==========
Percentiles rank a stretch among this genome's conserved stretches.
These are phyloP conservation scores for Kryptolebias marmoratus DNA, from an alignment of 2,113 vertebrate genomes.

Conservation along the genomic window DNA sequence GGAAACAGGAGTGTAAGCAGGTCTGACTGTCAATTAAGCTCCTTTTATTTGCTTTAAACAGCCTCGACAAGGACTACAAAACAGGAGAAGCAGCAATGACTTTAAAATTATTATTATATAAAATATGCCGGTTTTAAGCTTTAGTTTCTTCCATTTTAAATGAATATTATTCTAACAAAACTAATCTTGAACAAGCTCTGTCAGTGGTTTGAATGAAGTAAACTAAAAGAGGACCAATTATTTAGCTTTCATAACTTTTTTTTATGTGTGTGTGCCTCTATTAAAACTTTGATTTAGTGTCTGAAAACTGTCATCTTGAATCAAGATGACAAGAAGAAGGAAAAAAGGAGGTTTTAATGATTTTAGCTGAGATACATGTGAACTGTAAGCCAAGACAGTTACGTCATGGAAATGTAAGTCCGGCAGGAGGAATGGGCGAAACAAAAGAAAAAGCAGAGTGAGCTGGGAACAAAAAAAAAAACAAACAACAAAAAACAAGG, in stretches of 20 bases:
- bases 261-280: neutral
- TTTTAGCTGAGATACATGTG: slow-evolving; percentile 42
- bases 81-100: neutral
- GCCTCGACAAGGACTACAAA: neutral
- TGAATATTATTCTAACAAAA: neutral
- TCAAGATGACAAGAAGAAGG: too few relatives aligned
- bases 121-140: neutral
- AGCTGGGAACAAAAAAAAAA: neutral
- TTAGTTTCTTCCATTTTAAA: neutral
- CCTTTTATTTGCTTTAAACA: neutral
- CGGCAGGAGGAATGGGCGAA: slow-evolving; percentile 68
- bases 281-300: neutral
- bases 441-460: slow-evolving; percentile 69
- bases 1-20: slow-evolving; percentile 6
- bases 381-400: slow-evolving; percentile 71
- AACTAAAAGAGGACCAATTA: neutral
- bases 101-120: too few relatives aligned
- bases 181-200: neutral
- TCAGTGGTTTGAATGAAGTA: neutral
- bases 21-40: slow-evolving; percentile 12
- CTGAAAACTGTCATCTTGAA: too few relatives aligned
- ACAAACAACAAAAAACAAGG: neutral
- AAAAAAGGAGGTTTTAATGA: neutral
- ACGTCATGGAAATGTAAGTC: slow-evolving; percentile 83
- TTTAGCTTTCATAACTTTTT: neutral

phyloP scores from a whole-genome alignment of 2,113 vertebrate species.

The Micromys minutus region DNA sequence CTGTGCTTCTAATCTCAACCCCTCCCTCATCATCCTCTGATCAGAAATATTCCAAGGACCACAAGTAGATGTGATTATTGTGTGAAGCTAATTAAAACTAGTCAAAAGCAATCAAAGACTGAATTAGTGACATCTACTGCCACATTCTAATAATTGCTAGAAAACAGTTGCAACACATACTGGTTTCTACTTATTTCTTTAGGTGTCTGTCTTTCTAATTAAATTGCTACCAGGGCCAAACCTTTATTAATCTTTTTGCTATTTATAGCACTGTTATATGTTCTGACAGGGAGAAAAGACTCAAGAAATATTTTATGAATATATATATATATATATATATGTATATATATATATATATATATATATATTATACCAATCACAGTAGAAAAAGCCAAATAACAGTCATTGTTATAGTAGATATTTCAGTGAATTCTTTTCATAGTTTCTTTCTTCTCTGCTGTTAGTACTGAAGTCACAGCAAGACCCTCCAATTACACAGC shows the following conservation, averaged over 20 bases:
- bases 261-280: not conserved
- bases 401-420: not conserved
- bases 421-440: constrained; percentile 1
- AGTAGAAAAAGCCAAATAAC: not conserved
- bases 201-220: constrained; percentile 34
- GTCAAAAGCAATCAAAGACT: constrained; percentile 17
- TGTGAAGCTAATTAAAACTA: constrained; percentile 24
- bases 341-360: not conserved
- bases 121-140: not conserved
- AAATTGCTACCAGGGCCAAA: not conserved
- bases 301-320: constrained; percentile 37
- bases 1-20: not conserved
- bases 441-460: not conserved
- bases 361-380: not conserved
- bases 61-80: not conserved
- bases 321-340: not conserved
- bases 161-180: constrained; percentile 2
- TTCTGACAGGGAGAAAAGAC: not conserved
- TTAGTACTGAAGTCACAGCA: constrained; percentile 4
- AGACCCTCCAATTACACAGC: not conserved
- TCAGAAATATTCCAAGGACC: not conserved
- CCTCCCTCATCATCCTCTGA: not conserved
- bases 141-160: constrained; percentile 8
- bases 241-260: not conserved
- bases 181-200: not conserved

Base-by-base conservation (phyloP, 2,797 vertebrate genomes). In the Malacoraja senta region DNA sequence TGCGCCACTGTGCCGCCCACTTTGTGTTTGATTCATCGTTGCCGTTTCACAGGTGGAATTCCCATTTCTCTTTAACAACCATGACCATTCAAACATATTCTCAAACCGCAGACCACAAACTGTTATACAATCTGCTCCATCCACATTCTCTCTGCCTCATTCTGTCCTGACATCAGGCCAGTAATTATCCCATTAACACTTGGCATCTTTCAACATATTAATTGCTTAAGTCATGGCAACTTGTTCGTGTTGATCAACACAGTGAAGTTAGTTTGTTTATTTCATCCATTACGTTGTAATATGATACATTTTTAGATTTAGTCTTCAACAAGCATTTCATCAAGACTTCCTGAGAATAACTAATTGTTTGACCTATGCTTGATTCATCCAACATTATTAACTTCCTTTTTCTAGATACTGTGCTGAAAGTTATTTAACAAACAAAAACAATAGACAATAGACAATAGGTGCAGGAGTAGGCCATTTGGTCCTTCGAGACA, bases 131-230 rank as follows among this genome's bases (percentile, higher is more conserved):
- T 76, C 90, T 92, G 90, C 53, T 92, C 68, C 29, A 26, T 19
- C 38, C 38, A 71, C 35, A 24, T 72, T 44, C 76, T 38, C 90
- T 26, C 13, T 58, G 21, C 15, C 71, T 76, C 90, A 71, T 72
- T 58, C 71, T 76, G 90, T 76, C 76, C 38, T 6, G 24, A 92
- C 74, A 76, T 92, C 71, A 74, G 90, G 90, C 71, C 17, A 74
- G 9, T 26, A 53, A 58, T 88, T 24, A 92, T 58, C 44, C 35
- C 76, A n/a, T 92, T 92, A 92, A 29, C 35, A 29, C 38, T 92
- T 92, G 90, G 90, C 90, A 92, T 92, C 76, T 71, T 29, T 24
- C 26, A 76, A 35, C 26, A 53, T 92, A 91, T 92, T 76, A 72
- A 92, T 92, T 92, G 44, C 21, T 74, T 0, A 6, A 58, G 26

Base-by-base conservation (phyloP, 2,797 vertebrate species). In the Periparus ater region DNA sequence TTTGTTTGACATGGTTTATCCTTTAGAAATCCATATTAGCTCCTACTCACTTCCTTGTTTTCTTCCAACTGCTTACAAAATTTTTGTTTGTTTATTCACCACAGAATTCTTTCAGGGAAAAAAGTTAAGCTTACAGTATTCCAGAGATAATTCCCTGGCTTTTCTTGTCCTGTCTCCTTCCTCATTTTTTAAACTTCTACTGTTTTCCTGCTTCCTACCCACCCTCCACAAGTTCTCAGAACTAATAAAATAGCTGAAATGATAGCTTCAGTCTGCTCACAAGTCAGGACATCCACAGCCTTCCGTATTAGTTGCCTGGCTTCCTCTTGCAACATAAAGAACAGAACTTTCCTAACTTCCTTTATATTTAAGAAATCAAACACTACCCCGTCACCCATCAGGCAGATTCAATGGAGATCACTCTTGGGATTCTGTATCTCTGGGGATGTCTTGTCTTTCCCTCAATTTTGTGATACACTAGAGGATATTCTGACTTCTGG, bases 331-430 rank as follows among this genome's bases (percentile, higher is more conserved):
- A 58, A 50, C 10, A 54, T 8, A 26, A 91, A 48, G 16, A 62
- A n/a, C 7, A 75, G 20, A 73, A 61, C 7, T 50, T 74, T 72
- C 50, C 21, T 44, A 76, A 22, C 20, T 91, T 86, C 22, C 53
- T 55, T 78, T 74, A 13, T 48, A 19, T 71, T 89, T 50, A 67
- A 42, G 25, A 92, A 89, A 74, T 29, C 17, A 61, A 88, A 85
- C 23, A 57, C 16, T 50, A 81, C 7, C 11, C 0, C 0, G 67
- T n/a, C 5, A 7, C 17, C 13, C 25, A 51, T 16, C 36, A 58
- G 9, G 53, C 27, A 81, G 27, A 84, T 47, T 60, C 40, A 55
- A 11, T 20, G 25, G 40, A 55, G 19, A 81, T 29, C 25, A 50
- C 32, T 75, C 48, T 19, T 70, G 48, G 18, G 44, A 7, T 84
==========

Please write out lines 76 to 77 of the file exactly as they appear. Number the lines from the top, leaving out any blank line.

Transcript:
- A 11, T 20, G 25, G 40, A 55, G 19, A 81, T 29, C 25, A 50
- C 32, T 75, C 48, T 19, T 70, G 48, G 18, G 44, A 7, T 84